What’s most relevant, though, is Bataille’s belief that the scrutinized sun—the sun that violates the eye—“has a share in the elaboration or decomposition of forms.” Outside of a literal treatment of this idea, the scrutinized sun is used as a metaphor for an artwork which is not out to generate beauty or pleasure or epiphany. Instead, these artworks concern themselves with thresholds and areas of breakdown or overgrowth. In the case of film, the scrutinized sun appears when a movie is uncomfortably close to itself and most involved in wondering what a movie is and does. These aren’t necessarily metanarratives which at some point expose a film crew or the trappings of a set. These are movies which are most concerned with pressing the form to do the aborting work that Brando, rightly or wrongly, assigned to actors alone. They are potent and unfun to watch in succession. If enjoyment takes place during a viewing, it takes place as a byproduct. These kinds of movies are not necessarily about movie-making. They are about anything. But they are always curious and ambivalent about what they are doing to you. Their interest in you is not related to a desire to successfully carry out a particular effect or thrill, which is to say that they are not trying to take advantage of you. If they are shocking or nauseating, they are so because they have violated an unstated agreement that exists between the theater and the person who has entered it. They feel finished at the close, but do not participate in restoring the comfort they’ve managed to puncture. They leave behind a residue—a film—that the ticketholder must exit with and live behind for some time.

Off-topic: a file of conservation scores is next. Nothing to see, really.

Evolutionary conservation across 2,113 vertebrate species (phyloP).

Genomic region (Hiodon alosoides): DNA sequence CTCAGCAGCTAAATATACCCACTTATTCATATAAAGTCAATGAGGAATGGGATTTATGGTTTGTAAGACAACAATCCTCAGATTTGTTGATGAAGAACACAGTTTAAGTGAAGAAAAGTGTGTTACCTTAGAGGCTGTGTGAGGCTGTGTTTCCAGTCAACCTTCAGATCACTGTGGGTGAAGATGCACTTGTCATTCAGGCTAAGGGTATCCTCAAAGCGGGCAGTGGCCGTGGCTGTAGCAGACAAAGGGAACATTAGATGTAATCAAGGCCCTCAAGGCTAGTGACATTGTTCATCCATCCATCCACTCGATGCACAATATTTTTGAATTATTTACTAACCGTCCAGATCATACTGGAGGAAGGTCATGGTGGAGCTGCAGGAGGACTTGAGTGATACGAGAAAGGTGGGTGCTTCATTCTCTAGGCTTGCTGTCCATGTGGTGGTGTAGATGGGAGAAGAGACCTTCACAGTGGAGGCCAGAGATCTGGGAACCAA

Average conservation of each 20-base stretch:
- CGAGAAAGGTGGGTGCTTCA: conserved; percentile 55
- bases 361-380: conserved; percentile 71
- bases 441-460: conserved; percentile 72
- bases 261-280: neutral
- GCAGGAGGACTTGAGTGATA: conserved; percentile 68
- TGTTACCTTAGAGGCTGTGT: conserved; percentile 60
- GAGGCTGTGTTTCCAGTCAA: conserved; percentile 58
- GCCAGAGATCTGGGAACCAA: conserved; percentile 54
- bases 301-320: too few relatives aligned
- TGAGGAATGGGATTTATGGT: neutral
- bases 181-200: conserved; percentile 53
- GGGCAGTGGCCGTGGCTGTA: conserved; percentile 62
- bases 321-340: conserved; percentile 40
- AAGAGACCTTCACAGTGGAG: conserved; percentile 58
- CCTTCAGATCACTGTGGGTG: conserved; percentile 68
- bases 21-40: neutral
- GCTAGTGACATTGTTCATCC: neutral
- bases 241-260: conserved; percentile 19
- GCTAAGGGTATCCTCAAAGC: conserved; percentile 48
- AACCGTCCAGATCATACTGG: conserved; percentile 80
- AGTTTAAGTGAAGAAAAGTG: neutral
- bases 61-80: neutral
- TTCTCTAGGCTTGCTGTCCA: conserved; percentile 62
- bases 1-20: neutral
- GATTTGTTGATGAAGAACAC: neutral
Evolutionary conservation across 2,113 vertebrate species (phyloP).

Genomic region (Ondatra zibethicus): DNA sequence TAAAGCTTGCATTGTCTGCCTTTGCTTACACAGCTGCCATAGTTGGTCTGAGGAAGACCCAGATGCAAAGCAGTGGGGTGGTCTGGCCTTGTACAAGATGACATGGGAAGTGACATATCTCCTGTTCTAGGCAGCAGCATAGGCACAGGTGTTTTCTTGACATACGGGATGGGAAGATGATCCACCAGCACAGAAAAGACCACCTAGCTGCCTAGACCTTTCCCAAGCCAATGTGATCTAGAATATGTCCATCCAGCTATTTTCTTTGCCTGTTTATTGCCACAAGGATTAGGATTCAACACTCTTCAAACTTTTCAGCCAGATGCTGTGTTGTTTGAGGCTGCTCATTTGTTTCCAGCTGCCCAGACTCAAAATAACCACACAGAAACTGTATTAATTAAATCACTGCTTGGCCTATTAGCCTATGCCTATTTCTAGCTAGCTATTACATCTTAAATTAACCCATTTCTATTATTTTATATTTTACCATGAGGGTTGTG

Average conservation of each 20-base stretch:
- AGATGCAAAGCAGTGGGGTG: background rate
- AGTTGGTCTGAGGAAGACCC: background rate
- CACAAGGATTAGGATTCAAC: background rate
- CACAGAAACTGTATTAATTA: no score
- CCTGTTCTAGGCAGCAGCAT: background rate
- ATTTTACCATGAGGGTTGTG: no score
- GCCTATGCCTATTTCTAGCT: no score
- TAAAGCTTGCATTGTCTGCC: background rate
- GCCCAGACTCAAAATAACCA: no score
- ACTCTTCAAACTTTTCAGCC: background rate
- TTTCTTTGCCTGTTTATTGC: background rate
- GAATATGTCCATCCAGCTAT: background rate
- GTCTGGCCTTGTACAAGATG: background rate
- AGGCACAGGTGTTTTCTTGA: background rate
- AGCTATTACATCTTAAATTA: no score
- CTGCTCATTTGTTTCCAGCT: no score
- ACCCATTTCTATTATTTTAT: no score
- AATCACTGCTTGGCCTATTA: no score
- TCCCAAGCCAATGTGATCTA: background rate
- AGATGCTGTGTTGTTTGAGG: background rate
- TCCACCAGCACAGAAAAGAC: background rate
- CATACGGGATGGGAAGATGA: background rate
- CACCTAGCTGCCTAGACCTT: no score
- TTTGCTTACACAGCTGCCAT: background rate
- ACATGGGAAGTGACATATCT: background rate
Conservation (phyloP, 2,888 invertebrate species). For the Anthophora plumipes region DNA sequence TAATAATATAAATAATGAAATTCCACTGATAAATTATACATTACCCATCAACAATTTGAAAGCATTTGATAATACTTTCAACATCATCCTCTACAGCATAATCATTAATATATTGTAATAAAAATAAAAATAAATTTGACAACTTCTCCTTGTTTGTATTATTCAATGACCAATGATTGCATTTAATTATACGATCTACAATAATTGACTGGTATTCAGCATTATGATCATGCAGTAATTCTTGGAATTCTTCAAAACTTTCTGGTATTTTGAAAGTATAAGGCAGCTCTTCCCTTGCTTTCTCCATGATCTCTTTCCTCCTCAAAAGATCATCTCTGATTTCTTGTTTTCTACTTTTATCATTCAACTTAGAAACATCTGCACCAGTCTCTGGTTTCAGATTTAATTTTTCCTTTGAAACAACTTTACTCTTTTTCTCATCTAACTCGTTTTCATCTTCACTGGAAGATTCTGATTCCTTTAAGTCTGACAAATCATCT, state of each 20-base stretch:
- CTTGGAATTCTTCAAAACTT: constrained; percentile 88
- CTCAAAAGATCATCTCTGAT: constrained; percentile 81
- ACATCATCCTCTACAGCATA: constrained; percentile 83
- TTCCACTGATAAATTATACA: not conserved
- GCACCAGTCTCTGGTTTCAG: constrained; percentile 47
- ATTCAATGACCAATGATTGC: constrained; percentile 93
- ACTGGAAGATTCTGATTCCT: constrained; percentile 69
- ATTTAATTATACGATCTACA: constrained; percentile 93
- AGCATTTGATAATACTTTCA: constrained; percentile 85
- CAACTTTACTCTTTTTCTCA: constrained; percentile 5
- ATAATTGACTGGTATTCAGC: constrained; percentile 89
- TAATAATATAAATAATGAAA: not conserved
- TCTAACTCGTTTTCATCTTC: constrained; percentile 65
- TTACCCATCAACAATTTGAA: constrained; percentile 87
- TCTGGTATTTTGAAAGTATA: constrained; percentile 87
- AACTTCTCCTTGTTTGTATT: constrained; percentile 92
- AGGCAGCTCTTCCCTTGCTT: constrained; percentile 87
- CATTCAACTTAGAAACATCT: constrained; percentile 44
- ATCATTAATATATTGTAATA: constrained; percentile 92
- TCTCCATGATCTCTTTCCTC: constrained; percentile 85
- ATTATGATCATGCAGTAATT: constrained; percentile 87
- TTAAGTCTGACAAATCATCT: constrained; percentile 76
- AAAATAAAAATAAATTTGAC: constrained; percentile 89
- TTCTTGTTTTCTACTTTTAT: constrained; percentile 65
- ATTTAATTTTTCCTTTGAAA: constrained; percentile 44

Only the terrific daze that children have when they exit the theater is comparable. The child entered the theater in a mood that was their own. It was an assemblage of the season they found themselves in, the weather, the smells and fabrics of the day. When the child exits the theater, that mood is gone and irretrievable. It has been replaced in a totalizing way by the mood of the movie. It’s an inhabited, besieged feeling. I remember having it after every trip to the movies as a kid. It wouldn’t be right to say that I was disoriented or suddenly unable to make sense of what existed outside of the theater. It was more that I had been impossibly populated by something that had ended and was forever over. It was a melancholic state regardless of whether or not I liked the movie I had been taken to. If I shut my eyes, the movie characters would be there, preserved by what felt like a scarring. It seemed as though the projected light had branded whatever screen laid between the eyelid and the pupil. The lenses of either eye had been disfigured with personages that were trapped somewhere and could not be visited. The wish to see the movie over and over again was not going to be granted, and the mood, however disquieting or hexed, was going to fade and be lost.

When something similar happens in adulthood, it is less of an enchantment and more of a confrontation. There is something disturbing about a movie that is able to separate itself from other movies. When these movies are stumbled upon, there is seemingly no exiting. An opinion cannot materialize quickly enough to protect the viewer, and that childhood evacuation and substitution of mood occurs. There is speechlessness and discomfort. And there is a paranoid suspicion that some remainder of the film now lives lodged between the eye and the world’s textures and tones. It works like a blindness that can only be exchanged for another blindness.

Another film will be necessary. 

Suzie Bovenzi